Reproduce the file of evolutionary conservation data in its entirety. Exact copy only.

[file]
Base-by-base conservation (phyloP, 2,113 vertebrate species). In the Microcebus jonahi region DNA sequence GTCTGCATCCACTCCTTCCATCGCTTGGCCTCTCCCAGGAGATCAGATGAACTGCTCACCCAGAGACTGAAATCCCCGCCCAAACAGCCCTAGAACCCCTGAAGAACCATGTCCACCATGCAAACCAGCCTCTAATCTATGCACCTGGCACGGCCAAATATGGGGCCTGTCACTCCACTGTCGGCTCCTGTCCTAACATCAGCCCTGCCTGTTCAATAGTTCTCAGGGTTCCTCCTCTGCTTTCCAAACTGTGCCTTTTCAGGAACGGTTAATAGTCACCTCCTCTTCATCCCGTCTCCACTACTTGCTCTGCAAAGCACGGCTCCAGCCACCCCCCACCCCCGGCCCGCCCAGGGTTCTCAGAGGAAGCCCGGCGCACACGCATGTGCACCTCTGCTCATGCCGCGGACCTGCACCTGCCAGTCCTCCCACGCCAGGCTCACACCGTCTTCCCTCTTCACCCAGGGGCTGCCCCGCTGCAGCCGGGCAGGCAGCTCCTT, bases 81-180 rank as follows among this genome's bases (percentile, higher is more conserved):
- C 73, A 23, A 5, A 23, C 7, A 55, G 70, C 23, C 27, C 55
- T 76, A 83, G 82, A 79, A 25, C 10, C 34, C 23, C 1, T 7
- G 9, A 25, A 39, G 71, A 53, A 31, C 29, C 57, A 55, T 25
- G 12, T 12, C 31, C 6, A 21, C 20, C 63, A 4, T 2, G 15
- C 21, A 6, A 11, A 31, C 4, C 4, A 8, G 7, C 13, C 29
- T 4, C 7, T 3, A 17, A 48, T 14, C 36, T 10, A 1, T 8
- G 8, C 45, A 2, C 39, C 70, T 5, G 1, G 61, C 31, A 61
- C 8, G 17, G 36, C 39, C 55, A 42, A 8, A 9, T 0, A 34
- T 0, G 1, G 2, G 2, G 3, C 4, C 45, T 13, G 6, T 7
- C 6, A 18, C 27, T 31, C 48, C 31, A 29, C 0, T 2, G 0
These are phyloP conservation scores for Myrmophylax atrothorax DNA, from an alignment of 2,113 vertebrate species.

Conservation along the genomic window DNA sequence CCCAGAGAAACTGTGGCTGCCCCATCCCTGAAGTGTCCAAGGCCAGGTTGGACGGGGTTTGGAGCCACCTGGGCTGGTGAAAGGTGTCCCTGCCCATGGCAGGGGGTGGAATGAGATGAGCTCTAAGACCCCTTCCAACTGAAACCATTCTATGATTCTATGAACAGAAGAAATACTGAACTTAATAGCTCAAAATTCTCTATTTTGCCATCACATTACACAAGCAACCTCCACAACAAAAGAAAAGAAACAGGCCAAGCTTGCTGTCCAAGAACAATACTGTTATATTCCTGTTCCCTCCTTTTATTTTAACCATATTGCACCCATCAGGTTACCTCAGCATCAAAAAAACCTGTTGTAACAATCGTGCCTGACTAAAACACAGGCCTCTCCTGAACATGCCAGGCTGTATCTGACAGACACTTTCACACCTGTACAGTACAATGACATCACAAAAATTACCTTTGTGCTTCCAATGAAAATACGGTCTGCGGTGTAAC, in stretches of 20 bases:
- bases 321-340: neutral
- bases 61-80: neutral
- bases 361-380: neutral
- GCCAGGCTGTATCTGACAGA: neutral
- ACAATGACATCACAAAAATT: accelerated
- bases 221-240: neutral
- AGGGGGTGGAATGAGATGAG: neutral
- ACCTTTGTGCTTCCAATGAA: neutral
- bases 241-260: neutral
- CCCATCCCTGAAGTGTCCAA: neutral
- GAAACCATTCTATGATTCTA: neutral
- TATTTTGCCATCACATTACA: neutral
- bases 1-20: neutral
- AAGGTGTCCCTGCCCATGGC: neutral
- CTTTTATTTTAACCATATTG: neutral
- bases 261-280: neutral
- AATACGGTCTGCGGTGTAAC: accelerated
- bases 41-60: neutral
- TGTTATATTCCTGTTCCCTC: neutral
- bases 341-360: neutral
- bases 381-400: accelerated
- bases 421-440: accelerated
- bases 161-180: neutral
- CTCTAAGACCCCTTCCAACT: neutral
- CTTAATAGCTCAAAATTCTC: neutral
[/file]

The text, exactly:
Base-by-base conservation (phyloP, 2,113 vertebrate species). In the Microcebus jonahi region DNA sequence GTCTGCATCCACTCCTTCCATCGCTTGGCCTCTCCCAGGAGATCAGATGAACTGCTCACCCAGAGACTGAAATCCCCGCCCAAACAGCCCTAGAACCCCTGAAGAACCATGTCCACCATGCAAACCAGCCTCTAATCTATGCACCTGGCACGGCCAAATATGGGGCCTGTCACTCCACTGTCGGCTCCTGTCCTAACATCAGCCCTGCCTGTTCAATAGTTCTCAGGGTTCCTCCTCTGCTTTCCAAACTGTGCCTTTTCAGGAACGGTTAATAGTCACCTCCTCTTCATCCCGTCTCCACTACTTGCTCTGCAAAGCACGGCTCCAGCCACCCCCCACCCCCGGCCCGCCCAGGGTTCTCAGAGGAAGCCCGGCGCACACGCATGTGCACCTCTGCTCATGCCGCGGACCTGCACCTGCCAGTCCTCCCACGCCAGGCTCACACCGTCTTCCCTCTTCACCCAGGGGCTGCCCCGCTGCAGCCGGGCAGGCAGCTCCTT, bases 81-180 rank as follows among this genome's bases (percentile, higher is more conserved):
- C 73, A 23, A 5, A 23, C 7, A 55, G 70, C 23, C 27, C 55
- T 76, A 83, G 82, A 79, A 25, C 10, C 34, C 23, C 1, T 7
- G 9, A 25, A 39, G 71, A 53, A 31, C 29, C 57, A 55, T 25
- G 12, T 12, C 31, C 6, A 21, C 20, C 63, A 4, T 2, G 15
- C 21, A 6, A 11, A 31, C 4, C 4, A 8, G 7, C 13, C 29
- T 4, C 7, T 3, A 17, A 48, T 14, C 36, T 10, A 1, T 8
- G 8, C 45, A 2, C 39, C 70, T 5, G 1, G 61, C 31, A 61
- C 8, G 17, G 36, C 39, C 55, A 42, A 8, A 9, T 0, A 34
- T 0, G 1, G 2, G 2, G 3, C 4, C 45, T 13, G 6, T 7
- C 6, A 18, C 27, T 31, C 48, C 31, A 29, C 0, T 2, G 0
These are phyloP conservation scores for Myrmophylax atrothorax DNA, from an alignment of 2,113 vertebrate species.

Conservation along the genomic window DNA sequence CCCAGAGAAACTGTGGCTGCCCCATCCCTGAAGTGTCCAAGGCCAGGTTGGACGGGGTTTGGAGCCACCTGGGCTGGTGAAAGGTGTCCCTGCCCATGGCAGGGGGTGGAATGAGATGAGCTCTAAGACCCCTTCCAACTGAAACCATTCTATGATTCTATGAACAGAAGAAATACTGAACTTAATAGCTCAAAATTCTCTATTTTGCCATCACATTACACAAGCAACCTCCACAACAAAAGAAAAGAAACAGGCCAAGCTTGCTGTCCAAGAACAATACTGTTATATTCCTGTTCCCTCCTTTTATTTTAACCATATTGCACCCATCAGGTTACCTCAGCATCAAAAAAACCTGTTGTAACAATCGTGCCTGACTAAAACACAGGCCTCTCCTGAACATGCCAGGCTGTATCTGACAGACACTTTCACACCTGTACAGTACAATGACATCACAAAAATTACCTTTGTGCTTCCAATGAAAATACGGTCTGCGGTGTAAC, in stretches of 20 bases:
- bases 321-340: neutral
- bases 61-80: neutral
- bases 361-380: neutral
- GCCAGGCTGTATCTGACAGA: neutral
- ACAATGACATCACAAAAATT: accelerated
- bases 221-240: neutral
- AGGGGGTGGAATGAGATGAG: neutral
- ACCTTTGTGCTTCCAATGAA: neutral
- bases 241-260: neutral
- CCCATCCCTGAAGTGTCCAA: neutral
- GAAACCATTCTATGATTCTA: neutral
- TATTTTGCCATCACATTACA: neutral
- bases 1-20: neutral
- AAGGTGTCCCTGCCCATGGC: neutral
- CTTTTATTTTAACCATATTG: neutral
- bases 261-280: neutral
- AATACGGTCTGCGGTGTAAC: accelerated
- bases 41-60: neutral
- TGTTATATTCCTGTTCCCTC: neutral
- bases 341-360: neutral
- bases 381-400: accelerated
- bases 421-440: accelerated
- bases 161-180: neutral
- CTCTAAGACCCCTTCCAACT: neutral
- CTTAATAGCTCAAAATTCTC: neutral